We are currently in the process of selecting new foam for these pads. We will have these back in stock once all testing is complete. The new foam will be open-cell and less dense. Basically, they will more closely match the original KeyTronic foam which will make the keys feel and behave like the originals!
Our blog post about why this is happening can be found here:
We have recently upgraded to a new capacitive material, aluminum plated Mylar. If you purchased pads from us prior to this change please read all about our KeyTronic foam pad saga in our blog post found here. If your pads are a blue like hue and not highly reflective, like foil, then you have some of our old pads. Please don’t hesitate to contact us after reading our blog post if you have had difficulty with these old pads!
This set of 100 count foam capacitive pads plus 2 double height pads is for repairing vintage KeyTronic keyboards with deteriorating foam pads. These are homemade in house and the 100 should cover what you need with a few extras for your convenience. The 2 double height pads are for use with those keyboards that have deeper set keys such as the mechanical Caps Lock key found on the Apple Lisa. These will work on keyboards for many different kinds of vintage computers. If it has a Keytronic keyboard it is likely it has pads inside which are disintegrating and in need of replacement. Even if you have only a few keys not functioning it is likely the rest will start to go soon. It’s just a matter of time before that foam starts falling apart. I highly recommend replacing them all while you have your keyboard apart so you can get many more years of use with no worries.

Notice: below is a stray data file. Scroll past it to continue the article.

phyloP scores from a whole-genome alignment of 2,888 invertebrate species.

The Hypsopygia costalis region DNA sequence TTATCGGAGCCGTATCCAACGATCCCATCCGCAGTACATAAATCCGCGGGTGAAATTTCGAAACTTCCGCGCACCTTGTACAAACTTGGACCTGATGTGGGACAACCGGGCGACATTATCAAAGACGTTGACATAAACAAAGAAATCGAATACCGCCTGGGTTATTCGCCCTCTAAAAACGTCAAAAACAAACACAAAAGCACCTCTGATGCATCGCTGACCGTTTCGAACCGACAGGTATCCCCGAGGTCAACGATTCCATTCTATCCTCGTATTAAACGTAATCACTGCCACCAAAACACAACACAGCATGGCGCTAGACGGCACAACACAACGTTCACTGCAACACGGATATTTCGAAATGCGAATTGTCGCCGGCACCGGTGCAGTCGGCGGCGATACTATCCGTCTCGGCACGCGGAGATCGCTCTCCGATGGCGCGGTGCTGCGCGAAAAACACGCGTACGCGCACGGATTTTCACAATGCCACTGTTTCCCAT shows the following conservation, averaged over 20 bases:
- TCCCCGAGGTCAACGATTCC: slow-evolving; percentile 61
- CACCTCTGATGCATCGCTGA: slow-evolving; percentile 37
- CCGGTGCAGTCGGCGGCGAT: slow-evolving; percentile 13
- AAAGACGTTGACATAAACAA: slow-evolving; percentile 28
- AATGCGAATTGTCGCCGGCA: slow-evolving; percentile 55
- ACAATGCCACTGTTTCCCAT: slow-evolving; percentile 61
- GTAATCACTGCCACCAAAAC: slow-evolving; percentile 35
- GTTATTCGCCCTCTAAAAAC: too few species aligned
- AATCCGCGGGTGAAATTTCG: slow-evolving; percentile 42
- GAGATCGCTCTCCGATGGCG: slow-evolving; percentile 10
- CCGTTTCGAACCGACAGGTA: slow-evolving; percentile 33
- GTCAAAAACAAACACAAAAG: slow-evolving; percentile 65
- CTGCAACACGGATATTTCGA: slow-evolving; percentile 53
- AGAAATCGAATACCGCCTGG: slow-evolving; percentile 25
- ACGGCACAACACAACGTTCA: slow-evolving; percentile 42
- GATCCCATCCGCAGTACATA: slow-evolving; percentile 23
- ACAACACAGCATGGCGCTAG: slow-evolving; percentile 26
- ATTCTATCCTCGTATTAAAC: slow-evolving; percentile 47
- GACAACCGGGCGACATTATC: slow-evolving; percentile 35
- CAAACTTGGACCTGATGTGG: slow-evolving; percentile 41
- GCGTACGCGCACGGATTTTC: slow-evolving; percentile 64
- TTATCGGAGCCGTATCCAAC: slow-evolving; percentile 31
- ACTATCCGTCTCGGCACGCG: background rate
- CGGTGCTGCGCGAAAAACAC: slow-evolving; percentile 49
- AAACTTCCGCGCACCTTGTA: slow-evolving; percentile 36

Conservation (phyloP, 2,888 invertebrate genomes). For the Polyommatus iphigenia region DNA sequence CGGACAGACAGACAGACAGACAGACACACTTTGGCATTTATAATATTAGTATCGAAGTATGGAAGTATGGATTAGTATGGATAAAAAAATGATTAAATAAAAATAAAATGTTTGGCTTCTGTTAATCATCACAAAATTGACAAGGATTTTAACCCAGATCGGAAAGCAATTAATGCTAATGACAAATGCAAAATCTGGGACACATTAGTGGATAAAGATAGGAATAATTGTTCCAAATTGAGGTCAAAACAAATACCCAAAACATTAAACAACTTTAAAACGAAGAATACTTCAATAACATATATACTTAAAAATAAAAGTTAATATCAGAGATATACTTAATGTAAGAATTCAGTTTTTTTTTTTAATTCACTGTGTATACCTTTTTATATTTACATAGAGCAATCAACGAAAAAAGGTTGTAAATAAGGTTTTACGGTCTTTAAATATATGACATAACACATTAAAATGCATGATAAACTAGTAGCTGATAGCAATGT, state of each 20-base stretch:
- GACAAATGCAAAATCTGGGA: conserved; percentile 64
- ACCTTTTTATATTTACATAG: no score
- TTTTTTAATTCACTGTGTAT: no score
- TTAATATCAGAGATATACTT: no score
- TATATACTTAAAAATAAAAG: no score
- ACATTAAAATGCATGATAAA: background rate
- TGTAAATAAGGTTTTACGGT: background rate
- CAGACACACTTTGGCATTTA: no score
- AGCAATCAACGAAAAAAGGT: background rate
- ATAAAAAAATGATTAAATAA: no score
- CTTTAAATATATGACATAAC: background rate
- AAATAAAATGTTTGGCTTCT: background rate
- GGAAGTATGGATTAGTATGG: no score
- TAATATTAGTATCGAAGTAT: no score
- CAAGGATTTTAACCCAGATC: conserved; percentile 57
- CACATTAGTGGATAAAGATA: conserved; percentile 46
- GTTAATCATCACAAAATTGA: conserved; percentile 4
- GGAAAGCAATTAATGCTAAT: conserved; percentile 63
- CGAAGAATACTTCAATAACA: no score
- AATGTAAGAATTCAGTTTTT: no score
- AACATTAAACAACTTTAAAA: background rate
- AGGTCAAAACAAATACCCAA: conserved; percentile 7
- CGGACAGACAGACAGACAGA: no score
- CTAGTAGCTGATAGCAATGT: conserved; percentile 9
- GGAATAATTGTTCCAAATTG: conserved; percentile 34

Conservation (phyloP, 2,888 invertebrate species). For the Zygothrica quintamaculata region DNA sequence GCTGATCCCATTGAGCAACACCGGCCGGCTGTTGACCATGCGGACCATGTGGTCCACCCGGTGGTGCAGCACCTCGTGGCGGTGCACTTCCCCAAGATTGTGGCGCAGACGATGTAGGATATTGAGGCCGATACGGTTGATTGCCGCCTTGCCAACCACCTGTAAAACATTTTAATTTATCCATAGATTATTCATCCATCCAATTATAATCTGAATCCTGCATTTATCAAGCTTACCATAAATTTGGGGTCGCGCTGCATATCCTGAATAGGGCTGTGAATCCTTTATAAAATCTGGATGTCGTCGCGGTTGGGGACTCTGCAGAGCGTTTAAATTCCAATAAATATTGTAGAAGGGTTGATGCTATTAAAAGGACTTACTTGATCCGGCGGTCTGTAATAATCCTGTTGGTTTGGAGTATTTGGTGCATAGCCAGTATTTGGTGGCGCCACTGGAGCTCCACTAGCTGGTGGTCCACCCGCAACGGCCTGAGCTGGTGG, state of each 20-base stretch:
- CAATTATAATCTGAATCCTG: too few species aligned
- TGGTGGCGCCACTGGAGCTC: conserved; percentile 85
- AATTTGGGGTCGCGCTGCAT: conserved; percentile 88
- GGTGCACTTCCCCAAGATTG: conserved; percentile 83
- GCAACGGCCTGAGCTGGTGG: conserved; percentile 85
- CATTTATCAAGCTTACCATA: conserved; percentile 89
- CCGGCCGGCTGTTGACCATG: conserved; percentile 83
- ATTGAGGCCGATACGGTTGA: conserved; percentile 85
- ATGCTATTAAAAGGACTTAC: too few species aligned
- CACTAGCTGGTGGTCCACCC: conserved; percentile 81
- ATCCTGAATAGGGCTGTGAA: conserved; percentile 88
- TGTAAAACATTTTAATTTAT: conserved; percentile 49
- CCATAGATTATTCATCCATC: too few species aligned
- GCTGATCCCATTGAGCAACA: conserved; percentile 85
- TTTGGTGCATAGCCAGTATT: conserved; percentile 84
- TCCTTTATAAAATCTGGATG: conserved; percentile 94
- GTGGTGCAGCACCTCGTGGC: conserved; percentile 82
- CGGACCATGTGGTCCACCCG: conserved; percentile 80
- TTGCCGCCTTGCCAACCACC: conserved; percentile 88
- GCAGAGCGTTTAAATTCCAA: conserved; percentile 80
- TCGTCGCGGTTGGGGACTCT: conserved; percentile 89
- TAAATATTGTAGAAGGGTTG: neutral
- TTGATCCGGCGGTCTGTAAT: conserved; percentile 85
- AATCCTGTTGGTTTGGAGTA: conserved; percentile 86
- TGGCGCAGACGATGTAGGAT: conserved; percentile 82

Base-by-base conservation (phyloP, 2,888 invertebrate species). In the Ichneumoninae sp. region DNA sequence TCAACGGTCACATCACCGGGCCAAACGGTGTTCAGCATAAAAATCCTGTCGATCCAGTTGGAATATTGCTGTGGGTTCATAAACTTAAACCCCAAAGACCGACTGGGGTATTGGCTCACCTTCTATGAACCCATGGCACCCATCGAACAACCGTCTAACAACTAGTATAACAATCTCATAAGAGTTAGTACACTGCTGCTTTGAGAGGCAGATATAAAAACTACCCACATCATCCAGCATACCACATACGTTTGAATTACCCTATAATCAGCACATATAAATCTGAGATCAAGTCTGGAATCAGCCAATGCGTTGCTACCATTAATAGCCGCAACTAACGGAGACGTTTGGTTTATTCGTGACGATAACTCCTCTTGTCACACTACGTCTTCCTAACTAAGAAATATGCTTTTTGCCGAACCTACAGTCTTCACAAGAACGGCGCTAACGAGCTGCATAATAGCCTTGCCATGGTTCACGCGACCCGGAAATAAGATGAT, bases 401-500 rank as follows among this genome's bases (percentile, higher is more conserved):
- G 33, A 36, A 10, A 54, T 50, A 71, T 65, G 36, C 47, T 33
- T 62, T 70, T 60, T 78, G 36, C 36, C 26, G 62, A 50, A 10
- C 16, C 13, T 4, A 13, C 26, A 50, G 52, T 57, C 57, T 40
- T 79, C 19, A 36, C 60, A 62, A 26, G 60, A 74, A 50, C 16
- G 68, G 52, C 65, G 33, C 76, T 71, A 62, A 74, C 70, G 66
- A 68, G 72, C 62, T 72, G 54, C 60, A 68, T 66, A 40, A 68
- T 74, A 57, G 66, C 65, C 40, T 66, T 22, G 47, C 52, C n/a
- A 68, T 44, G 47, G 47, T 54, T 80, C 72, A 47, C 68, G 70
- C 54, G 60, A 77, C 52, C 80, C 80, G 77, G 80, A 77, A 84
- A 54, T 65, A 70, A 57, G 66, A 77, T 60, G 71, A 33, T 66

Here is a list of some computers which have the Keytronic style contact foam mylar pads: Apple Lisa 1 and 2, Compaq Portable, Compaq Deskpro 286 AT keyboard, Compaq Enhanced Keyboard, Curvus Concept, DEC, Franklin Ace 1000/1100/1200, GenRad, IBM PCjr (some), Kaypro II, Key Tronic Model F clone series, Machintosh XL, Mainframe Terminals (some), Miniterm 1203, Northstar Advantage, Sirius 1, Sol-20, Sol-220, SUN Type 4, Tandberg Data TDV 2115C, Tandy TRS-80, Tektronix 4107, Unisys F420800, Victor 9000, Visual Technology 1050, Wang. While I’m not certain that this list is complete, it’s a good start!
The foam we use is more dense than the original foam that was used so many years ago. Therefore, it will feel a little different than the original foam. However, the keys will work great and this foam will have a longer overall life than that of the foam that is so prone to disintegration over the years.
I have prepared a quick video demonstrating how to replace one pad in your keyboard. Please note: I failed to mention in my video that it is easiest to have the key pressed (well raised in this case as you are looking at the back of the keyboard) when changing the pad. In my video I have it propped up on a pen so that the key is raised. This makes it easier to get the dental pick in the groves and around the pads. Another thing I have run across is that sometimes there is some corrosion or cloudiness on the actual board itself. Sometimes simply taking a pencil eraser and rubbing it on the conductive pad on the board will clear that right up. Other times, like in cases of corrosion, cleaning with rubbing alcohol or PCB cleaner if you have it on hand will be necessary. I have had a customer use 98% rubbing alcohol and then use Brasso to remove corrosion. These pads are designed to work properly with a fully functional keyboard. These pads will not fix previously non-functioning keys due to severe surface corrosion that cannot be repaired by cleaning, or other problems with your keyboard.
When you test your pads after replacing them all be sure to put all the screws back in the board, not just a few of them. You don’t need to put the shell back on, but all screws do need to be in the board or all the pads may not make contact properly during your test. If you have any questions please don’t hesitate to contact us and we will answer it as soon as possible.